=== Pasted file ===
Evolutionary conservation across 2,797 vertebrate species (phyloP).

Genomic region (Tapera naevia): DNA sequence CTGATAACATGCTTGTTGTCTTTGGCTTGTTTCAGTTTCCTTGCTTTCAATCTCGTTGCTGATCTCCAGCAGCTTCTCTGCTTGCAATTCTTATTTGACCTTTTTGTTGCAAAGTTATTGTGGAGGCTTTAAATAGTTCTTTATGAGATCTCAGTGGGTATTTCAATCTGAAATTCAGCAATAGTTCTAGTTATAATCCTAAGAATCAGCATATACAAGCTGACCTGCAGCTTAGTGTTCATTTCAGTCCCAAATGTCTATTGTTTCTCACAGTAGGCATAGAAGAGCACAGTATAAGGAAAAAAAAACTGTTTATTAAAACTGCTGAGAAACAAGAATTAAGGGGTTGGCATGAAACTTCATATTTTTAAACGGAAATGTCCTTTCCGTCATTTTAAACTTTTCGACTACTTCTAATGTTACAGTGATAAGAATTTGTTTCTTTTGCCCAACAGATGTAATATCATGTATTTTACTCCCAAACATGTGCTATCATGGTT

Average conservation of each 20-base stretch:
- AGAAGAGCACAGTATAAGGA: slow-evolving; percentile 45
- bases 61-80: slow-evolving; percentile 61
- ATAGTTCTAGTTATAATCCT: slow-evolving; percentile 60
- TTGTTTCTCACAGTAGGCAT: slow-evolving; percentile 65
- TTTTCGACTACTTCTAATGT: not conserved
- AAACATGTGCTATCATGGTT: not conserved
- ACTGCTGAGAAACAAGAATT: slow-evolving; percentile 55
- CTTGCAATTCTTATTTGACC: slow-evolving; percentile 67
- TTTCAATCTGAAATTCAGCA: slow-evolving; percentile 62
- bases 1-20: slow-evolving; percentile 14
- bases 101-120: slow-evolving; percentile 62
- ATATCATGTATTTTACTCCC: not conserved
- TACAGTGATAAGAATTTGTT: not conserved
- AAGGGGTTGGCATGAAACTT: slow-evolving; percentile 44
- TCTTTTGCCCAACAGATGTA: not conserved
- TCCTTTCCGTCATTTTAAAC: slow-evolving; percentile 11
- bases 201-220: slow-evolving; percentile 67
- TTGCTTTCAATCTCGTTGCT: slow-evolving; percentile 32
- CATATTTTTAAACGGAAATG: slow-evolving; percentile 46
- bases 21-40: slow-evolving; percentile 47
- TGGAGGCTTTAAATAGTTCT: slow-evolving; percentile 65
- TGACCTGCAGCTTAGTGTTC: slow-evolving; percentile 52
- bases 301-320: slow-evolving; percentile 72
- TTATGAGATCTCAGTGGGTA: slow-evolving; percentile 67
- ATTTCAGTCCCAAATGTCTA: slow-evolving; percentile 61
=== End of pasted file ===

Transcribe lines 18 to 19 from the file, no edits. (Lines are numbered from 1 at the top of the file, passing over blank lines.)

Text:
- TCTTTTGCCCAACAGATGTA: not conserved
- TCCTTTCCGTCATTTTAAAC: slow-evolving; percentile 11